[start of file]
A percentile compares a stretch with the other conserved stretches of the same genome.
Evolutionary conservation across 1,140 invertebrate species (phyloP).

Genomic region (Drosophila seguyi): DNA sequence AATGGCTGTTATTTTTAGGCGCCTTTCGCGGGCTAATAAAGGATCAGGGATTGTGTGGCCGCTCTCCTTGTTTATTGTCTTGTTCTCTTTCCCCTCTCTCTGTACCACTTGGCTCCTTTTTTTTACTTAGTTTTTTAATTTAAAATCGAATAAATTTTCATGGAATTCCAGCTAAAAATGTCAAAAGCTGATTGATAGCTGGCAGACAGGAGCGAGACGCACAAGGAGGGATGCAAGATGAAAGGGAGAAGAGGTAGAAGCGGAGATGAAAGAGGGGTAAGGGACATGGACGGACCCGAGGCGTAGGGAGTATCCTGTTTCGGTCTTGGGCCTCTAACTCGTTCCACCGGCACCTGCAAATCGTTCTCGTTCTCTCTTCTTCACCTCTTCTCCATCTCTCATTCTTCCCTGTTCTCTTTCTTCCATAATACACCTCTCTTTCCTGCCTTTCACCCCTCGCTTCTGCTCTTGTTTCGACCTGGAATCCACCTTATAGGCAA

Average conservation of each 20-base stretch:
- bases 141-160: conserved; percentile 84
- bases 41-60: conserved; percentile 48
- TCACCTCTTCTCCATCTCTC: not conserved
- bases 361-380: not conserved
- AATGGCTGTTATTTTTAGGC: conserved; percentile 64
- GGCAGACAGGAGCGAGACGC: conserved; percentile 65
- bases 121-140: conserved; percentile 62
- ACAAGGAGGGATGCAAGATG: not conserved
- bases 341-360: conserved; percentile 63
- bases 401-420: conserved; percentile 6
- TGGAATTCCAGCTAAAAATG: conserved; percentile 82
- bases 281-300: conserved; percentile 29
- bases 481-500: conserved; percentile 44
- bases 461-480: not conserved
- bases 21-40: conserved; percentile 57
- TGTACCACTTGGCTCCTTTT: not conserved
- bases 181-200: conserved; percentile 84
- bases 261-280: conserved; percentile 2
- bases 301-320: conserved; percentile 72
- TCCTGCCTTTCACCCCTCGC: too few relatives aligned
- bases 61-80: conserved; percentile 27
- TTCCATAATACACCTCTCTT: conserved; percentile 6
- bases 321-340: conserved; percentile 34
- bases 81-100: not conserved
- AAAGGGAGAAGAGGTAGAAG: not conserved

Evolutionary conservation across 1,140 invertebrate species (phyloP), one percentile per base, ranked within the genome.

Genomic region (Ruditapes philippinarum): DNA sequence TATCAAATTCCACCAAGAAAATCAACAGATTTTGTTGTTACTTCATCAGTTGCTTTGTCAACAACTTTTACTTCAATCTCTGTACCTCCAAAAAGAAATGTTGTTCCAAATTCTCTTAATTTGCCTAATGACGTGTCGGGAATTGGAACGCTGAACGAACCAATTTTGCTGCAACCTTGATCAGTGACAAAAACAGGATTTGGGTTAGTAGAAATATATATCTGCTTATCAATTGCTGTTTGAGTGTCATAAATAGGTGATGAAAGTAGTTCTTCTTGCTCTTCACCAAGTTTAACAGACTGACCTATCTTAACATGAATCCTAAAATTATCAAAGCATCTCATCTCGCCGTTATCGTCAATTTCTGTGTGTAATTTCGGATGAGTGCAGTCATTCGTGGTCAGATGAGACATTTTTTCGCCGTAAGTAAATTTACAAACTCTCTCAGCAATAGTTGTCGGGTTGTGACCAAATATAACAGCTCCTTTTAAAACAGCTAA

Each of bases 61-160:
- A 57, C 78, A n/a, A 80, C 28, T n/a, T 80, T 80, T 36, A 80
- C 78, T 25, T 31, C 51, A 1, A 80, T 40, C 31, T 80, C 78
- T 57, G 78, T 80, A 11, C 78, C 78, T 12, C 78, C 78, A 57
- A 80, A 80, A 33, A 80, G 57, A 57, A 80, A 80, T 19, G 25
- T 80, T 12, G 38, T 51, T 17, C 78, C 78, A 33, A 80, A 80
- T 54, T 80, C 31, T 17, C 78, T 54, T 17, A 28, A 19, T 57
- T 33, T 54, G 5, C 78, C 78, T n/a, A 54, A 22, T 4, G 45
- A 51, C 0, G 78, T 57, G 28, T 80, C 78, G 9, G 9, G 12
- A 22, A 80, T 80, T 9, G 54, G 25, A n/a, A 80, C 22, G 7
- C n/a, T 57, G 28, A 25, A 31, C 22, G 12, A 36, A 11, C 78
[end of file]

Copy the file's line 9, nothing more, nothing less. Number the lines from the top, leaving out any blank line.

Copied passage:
- AATGGCTGTTATTTTTAGGC: conserved; percentile 64